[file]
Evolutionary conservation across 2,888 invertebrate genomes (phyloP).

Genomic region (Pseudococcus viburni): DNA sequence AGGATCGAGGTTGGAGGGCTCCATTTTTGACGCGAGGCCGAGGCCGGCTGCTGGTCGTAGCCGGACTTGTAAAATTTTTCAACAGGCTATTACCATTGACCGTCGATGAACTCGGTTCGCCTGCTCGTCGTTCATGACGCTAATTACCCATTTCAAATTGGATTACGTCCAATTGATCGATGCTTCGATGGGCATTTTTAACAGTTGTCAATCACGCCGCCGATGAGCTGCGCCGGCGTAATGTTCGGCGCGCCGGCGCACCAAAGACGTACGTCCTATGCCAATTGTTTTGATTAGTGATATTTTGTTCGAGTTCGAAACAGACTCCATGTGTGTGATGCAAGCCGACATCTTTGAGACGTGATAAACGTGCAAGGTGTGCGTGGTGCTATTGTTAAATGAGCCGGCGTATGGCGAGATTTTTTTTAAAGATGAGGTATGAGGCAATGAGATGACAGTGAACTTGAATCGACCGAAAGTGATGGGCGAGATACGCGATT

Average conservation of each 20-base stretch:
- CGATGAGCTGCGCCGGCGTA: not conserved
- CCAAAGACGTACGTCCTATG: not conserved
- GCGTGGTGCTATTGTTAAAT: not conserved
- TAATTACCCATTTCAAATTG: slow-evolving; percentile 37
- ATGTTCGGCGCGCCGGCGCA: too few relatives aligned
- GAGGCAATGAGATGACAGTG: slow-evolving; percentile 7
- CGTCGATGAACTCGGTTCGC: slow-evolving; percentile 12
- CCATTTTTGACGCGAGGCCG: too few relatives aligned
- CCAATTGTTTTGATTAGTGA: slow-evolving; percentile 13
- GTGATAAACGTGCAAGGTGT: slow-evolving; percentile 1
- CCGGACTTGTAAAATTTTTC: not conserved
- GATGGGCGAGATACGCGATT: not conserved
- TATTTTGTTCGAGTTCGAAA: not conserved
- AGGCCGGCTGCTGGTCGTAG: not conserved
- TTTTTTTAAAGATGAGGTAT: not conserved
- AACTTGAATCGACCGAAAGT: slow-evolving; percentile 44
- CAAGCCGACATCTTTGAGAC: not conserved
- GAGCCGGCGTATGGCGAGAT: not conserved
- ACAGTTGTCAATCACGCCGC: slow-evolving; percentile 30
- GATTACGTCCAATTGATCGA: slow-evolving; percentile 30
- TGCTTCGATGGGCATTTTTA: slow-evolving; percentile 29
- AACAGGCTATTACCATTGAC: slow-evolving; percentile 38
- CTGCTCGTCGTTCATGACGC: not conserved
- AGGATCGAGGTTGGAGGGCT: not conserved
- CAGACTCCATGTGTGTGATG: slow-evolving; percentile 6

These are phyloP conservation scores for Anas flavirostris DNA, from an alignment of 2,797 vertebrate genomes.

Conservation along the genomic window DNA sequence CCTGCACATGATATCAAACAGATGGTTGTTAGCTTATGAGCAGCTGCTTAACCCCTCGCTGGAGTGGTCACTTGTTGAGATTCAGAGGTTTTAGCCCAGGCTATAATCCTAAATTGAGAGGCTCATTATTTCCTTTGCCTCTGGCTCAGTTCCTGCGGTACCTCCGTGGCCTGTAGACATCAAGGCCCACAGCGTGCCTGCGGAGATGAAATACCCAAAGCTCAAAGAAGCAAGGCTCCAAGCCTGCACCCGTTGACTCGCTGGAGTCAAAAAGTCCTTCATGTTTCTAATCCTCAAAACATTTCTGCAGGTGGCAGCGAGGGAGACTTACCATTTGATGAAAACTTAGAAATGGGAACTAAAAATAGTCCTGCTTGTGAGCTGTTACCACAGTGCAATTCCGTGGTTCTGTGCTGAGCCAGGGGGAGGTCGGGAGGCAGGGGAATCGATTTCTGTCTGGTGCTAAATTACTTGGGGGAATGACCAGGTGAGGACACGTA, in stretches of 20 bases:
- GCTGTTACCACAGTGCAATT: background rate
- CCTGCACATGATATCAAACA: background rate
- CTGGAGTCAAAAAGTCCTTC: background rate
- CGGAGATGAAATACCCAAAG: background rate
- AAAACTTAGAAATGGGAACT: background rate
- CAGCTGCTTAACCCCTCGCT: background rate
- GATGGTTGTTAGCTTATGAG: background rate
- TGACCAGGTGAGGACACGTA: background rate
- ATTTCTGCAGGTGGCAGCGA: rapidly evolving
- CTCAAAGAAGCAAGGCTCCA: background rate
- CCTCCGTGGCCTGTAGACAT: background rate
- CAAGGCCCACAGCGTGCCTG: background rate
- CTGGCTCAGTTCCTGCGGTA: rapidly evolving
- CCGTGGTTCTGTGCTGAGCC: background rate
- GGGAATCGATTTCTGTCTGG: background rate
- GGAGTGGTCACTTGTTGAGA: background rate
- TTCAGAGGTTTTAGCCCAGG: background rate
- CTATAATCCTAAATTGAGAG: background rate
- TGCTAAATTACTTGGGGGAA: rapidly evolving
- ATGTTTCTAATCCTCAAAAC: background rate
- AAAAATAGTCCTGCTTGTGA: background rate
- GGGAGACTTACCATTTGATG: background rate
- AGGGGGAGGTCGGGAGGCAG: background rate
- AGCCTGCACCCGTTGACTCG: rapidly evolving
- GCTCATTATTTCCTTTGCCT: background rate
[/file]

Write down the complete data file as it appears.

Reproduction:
Evolutionary conservation across 2,888 invertebrate genomes (phyloP).

Genomic region (Pseudococcus viburni): DNA sequence AGGATCGAGGTTGGAGGGCTCCATTTTTGACGCGAGGCCGAGGCCGGCTGCTGGTCGTAGCCGGACTTGTAAAATTTTTCAACAGGCTATTACCATTGACCGTCGATGAACTCGGTTCGCCTGCTCGTCGTTCATGACGCTAATTACCCATTTCAAATTGGATTACGTCCAATTGATCGATGCTTCGATGGGCATTTTTAACAGTTGTCAATCACGCCGCCGATGAGCTGCGCCGGCGTAATGTTCGGCGCGCCGGCGCACCAAAGACGTACGTCCTATGCCAATTGTTTTGATTAGTGATATTTTGTTCGAGTTCGAAACAGACTCCATGTGTGTGATGCAAGCCGACATCTTTGAGACGTGATAAACGTGCAAGGTGTGCGTGGTGCTATTGTTAAATGAGCCGGCGTATGGCGAGATTTTTTTTAAAGATGAGGTATGAGGCAATGAGATGACAGTGAACTTGAATCGACCGAAAGTGATGGGCGAGATACGCGATT

Average conservation of each 20-base stretch:
- CGATGAGCTGCGCCGGCGTA: not conserved
- CCAAAGACGTACGTCCTATG: not conserved
- GCGTGGTGCTATTGTTAAAT: not conserved
- TAATTACCCATTTCAAATTG: slow-evolving; percentile 37
- ATGTTCGGCGCGCCGGCGCA: too few relatives aligned
- GAGGCAATGAGATGACAGTG: slow-evolving; percentile 7
- CGTCGATGAACTCGGTTCGC: slow-evolving; percentile 12
- CCATTTTTGACGCGAGGCCG: too few relatives aligned
- CCAATTGTTTTGATTAGTGA: slow-evolving; percentile 13
- GTGATAAACGTGCAAGGTGT: slow-evolving; percentile 1
- CCGGACTTGTAAAATTTTTC: not conserved
- GATGGGCGAGATACGCGATT: not conserved
- TATTTTGTTCGAGTTCGAAA: not conserved
- AGGCCGGCTGCTGGTCGTAG: not conserved
- TTTTTTTAAAGATGAGGTAT: not conserved
- AACTTGAATCGACCGAAAGT: slow-evolving; percentile 44
- CAAGCCGACATCTTTGAGAC: not conserved
- GAGCCGGCGTATGGCGAGAT: not conserved
- ACAGTTGTCAATCACGCCGC: slow-evolving; percentile 30
- GATTACGTCCAATTGATCGA: slow-evolving; percentile 30
- TGCTTCGATGGGCATTTTTA: slow-evolving; percentile 29
- AACAGGCTATTACCATTGAC: slow-evolving; percentile 38
- CTGCTCGTCGTTCATGACGC: not conserved
- AGGATCGAGGTTGGAGGGCT: not conserved
- CAGACTCCATGTGTGTGATG: slow-evolving; percentile 6

These are phyloP conservation scores for Anas flavirostris DNA, from an alignment of 2,797 vertebrate genomes.

Conservation along the genomic window DNA sequence CCTGCACATGATATCAAACAGATGGTTGTTAGCTTATGAGCAGCTGCTTAACCCCTCGCTGGAGTGGTCACTTGTTGAGATTCAGAGGTTTTAGCCCAGGCTATAATCCTAAATTGAGAGGCTCATTATTTCCTTTGCCTCTGGCTCAGTTCCTGCGGTACCTCCGTGGCCTGTAGACATCAAGGCCCACAGCGTGCCTGCGGAGATGAAATACCCAAAGCTCAAAGAAGCAAGGCTCCAAGCCTGCACCCGTTGACTCGCTGGAGTCAAAAAGTCCTTCATGTTTCTAATCCTCAAAACATTTCTGCAGGTGGCAGCGAGGGAGACTTACCATTTGATGAAAACTTAGAAATGGGAACTAAAAATAGTCCTGCTTGTGAGCTGTTACCACAGTGCAATTCCGTGGTTCTGTGCTGAGCCAGGGGGAGGTCGGGAGGCAGGGGAATCGATTTCTGTCTGGTGCTAAATTACTTGGGGGAATGACCAGGTGAGGACACGTA, in stretches of 20 bases:
- GCTGTTACCACAGTGCAATT: background rate
- CCTGCACATGATATCAAACA: background rate
- CTGGAGTCAAAAAGTCCTTC: background rate
- CGGAGATGAAATACCCAAAG: background rate
- AAAACTTAGAAATGGGAACT: background rate
- CAGCTGCTTAACCCCTCGCT: background rate
- GATGGTTGTTAGCTTATGAG: background rate
- TGACCAGGTGAGGACACGTA: background rate
- ATTTCTGCAGGTGGCAGCGA: rapidly evolving
- CTCAAAGAAGCAAGGCTCCA: background rate
- CCTCCGTGGCCTGTAGACAT: background rate
- CAAGGCCCACAGCGTGCCTG: background rate
- CTGGCTCAGTTCCTGCGGTA: rapidly evolving
- CCGTGGTTCTGTGCTGAGCC: background rate
- GGGAATCGATTTCTGTCTGG: background rate
- GGAGTGGTCACTTGTTGAGA: background rate
- TTCAGAGGTTTTAGCCCAGG: background rate
- CTATAATCCTAAATTGAGAG: background rate
- TGCTAAATTACTTGGGGGAA: rapidly evolving
- ATGTTTCTAATCCTCAAAAC: background rate
- AAAAATAGTCCTGCTTGTGA: background rate
- GGGAGACTTACCATTTGATG: background rate
- AGGGGGAGGTCGGGAGGCAG: background rate
- AGCCTGCACCCGTTGACTCG: rapidly evolving
- GCTCATTATTTCCTTTGCCT: background rate